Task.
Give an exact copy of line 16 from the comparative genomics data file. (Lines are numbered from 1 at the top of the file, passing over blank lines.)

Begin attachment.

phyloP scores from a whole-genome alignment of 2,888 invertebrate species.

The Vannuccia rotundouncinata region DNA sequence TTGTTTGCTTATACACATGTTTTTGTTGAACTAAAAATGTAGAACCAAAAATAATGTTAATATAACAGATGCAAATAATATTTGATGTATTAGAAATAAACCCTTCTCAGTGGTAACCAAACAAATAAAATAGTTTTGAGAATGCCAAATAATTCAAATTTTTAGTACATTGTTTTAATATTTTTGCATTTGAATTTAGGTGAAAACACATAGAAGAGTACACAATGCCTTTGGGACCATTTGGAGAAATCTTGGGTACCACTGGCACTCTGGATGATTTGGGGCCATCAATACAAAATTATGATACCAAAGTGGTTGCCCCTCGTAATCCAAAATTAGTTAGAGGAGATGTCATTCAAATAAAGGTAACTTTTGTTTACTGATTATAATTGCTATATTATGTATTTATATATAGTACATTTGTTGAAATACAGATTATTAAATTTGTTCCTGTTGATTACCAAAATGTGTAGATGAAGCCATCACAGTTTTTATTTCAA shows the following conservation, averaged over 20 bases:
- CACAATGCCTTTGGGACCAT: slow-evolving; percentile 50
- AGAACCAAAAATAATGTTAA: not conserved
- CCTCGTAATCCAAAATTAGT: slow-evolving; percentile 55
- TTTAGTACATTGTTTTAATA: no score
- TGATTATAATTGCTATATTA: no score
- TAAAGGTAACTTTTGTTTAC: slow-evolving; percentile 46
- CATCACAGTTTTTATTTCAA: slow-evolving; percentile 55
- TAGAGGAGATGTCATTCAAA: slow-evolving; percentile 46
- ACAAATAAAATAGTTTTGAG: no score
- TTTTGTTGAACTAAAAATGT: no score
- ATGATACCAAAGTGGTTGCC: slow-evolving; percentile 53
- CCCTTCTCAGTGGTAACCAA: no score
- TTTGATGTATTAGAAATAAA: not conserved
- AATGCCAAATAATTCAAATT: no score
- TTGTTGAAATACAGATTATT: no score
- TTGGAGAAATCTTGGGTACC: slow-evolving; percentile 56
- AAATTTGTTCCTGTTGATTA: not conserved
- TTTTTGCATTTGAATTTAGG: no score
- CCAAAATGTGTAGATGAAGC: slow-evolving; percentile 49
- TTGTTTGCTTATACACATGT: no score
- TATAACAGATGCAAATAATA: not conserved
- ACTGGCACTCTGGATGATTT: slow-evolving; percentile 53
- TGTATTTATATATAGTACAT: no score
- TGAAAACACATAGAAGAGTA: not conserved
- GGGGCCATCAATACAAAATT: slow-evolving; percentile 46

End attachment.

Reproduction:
- AATGCCAAATAATTCAAATT: no score